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Question about reflectivity of mirrors vs transitivity of lenses

  1. Sep 29, 2013 #1
    I could not find an optics forum, so I'm posting this here.

    I'm trying to learn about the optics of imperfect real mirrors and prisms. I dug out my old physics book, but it just barely touches on this.

    1. I read that most aluminum coated telescope mirrors reflect about 90% of the light that hits them. Where does the other 10% go? How much is absorbed? How much is reflected at the wrong angle? Does the 90% only count the light that is within 0.1 degree of accurate? I asked this question on an astronomy forum, but they were not interested.

    2. I read that if the surface roughness is less than 1/4 wavelength (1/4 of 500 nm), an aluminized mirror reflects 90% of light, and further smoothing has little effect. I also read online that with surface coatings, 99% of light passes through a lens. Does this mean that the lens has better light gathering for it size than the mirror? (forget about any secondary mirror for now) How accurately does a lens focus monochromatic light, compared to a similarly smooth mirror? Assume both are hyperbolic, but only smooth within 1/4 wavelength.

    3. Finally, I read that a 45 degree diagonal inside of a prism reflects about 100% of light that hits it. Is that true? How can it be better than a mirror, if both have surface imperfections?

    I have other questions, but that will do for now.

    Thank you very much. In order for me to see dim galaxies with binoculars, the binoculars need to be good. Any light that does not make it through accurately can scatter and cause ghost images and haze that make it hard to see the galaxy. The lower brightness is a non-issue compared to the scatter.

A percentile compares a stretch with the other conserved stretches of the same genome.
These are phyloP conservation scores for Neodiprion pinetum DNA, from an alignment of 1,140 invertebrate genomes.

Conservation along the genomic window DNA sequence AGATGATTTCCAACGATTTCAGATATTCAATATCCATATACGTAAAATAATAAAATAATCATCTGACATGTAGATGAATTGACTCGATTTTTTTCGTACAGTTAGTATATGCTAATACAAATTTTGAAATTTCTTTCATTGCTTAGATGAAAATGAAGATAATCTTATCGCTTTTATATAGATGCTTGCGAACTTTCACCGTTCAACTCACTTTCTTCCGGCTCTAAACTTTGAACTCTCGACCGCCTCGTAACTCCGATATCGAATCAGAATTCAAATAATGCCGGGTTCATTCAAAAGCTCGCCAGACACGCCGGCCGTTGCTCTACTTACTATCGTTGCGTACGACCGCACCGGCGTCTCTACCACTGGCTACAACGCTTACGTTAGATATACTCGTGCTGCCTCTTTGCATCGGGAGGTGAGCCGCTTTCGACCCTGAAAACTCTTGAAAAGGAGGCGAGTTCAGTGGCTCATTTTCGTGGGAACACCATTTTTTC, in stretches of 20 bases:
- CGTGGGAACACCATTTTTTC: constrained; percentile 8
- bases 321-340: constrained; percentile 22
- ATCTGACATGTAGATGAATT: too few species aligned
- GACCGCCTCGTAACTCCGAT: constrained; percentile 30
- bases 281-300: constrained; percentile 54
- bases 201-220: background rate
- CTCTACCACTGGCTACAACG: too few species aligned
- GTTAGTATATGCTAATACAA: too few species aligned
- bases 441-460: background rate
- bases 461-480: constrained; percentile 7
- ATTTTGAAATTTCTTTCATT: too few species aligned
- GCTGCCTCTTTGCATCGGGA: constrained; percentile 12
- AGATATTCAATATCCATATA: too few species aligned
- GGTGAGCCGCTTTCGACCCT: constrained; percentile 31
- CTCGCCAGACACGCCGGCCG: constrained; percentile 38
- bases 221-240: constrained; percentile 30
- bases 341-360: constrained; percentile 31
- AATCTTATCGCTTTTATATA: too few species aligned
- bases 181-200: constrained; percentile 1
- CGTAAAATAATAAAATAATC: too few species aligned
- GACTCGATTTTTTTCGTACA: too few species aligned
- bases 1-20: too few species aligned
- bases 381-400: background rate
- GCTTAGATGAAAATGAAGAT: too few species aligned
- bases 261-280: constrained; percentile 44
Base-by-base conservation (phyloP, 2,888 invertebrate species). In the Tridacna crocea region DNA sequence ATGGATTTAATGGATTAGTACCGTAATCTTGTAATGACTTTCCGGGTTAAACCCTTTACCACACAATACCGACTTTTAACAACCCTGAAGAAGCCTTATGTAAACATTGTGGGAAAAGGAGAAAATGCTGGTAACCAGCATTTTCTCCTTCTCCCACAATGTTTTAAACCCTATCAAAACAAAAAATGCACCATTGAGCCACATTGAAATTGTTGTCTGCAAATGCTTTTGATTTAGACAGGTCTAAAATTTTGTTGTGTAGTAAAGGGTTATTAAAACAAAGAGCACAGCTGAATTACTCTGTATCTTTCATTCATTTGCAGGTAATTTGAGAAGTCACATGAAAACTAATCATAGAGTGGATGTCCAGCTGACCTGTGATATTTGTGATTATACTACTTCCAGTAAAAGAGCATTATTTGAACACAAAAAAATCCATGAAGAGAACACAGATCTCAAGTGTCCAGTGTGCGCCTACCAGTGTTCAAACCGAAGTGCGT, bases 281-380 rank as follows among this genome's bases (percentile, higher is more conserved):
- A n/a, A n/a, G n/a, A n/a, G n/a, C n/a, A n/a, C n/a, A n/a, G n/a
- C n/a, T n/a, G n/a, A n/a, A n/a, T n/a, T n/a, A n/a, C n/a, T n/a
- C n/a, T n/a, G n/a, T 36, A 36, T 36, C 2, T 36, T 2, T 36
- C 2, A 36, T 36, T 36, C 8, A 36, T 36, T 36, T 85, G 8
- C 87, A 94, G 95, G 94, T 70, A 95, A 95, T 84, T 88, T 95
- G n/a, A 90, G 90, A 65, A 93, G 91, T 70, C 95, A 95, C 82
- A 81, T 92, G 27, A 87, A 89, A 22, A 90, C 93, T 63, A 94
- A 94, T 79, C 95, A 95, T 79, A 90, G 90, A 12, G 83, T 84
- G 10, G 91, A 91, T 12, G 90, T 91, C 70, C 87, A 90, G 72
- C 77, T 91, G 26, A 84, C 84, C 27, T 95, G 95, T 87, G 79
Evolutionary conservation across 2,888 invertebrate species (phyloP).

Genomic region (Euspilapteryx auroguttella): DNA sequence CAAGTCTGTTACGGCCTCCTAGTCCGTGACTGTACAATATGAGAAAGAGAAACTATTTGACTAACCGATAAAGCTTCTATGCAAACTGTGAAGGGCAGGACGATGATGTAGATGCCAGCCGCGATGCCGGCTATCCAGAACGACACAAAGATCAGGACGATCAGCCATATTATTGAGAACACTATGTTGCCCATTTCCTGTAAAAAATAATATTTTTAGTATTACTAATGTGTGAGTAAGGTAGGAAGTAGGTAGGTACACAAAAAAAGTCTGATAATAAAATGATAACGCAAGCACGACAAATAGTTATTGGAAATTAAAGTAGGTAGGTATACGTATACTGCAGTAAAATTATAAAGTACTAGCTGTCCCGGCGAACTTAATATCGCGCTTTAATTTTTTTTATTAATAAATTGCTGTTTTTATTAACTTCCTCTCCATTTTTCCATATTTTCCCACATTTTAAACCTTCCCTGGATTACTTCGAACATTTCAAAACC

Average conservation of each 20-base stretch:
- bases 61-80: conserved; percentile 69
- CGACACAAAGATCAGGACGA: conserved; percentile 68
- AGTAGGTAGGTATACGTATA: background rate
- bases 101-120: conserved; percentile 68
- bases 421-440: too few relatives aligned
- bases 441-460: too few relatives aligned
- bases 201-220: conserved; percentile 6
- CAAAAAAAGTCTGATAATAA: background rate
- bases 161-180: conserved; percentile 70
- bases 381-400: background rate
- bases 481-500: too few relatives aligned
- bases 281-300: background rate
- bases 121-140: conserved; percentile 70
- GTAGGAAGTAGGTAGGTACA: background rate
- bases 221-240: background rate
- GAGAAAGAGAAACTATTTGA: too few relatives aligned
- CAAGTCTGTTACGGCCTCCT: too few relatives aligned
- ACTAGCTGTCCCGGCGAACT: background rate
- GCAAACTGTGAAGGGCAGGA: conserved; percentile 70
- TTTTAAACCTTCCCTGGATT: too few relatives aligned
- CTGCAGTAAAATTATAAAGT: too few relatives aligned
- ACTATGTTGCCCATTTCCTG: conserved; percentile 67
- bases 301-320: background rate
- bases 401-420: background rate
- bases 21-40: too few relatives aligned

Last edited: Sep 29, 2013
  2. jcsd
  3. Sep 29, 2013 #2


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    The remaining 10% is absorbed. If the mirror is ground accurately practically none of the light is reflected at the wrong angle. I'm not sure if the reflectivity of the mirror depends on the angle of incident.

    Yep. When surface errors are less than 1/4 of the wavelength of the incident light, they don't affect the direction the light is reflected enough to make further smoothing necessary.

    When they are of equal size, yes. But in reality lenses have severe limitations that make mirrors the preferred choice in nearly all telescopes.

    I believe they work identically.

    The prism uses something called total internal reflection. This is different than the reflection off of a mirror and is able to reflect nearly all of the light.

    I'm not sure what you're getting at here. The key to seeing dim objects is aperture. There is no difference between a pair of binoculars and a telescope with an equal diameter aperture. (Other than the obvious fact that binoculars are effectively 2 telescopes in one)

    If you want to see dim objects you should aim at getting a telescope with the biggest possible aperture without skimping on quality of the optical elements, mount, etc. However binoculars are very easy to use and if you just want to do general stargazing at low magnification they work wonderfully.
  4. Sep 29, 2013 #3
    Thank you for answering all that. It all makes sense and sounds believable.

    My next question is how eyepieces make images. I guess they have to duplicate the angles of all light rays if the object were that many times closer, and work back from there.

    I don't understand why refractors would use two convex lenses (Plossl) past the focal point, instead of a concave lens before it, and get the upright image with less glass. Galileo used the concave lens, but with a much reduced apparent field of view. Since a Plossl takes divergent light, and makes it convergent again, I don't know why a concave lens can't take convergent light before the focus, and change it more slightly to give the same desired convergent effect. I wonder if Galileo just did not optimize his eyepiece, and why others have not improved on it.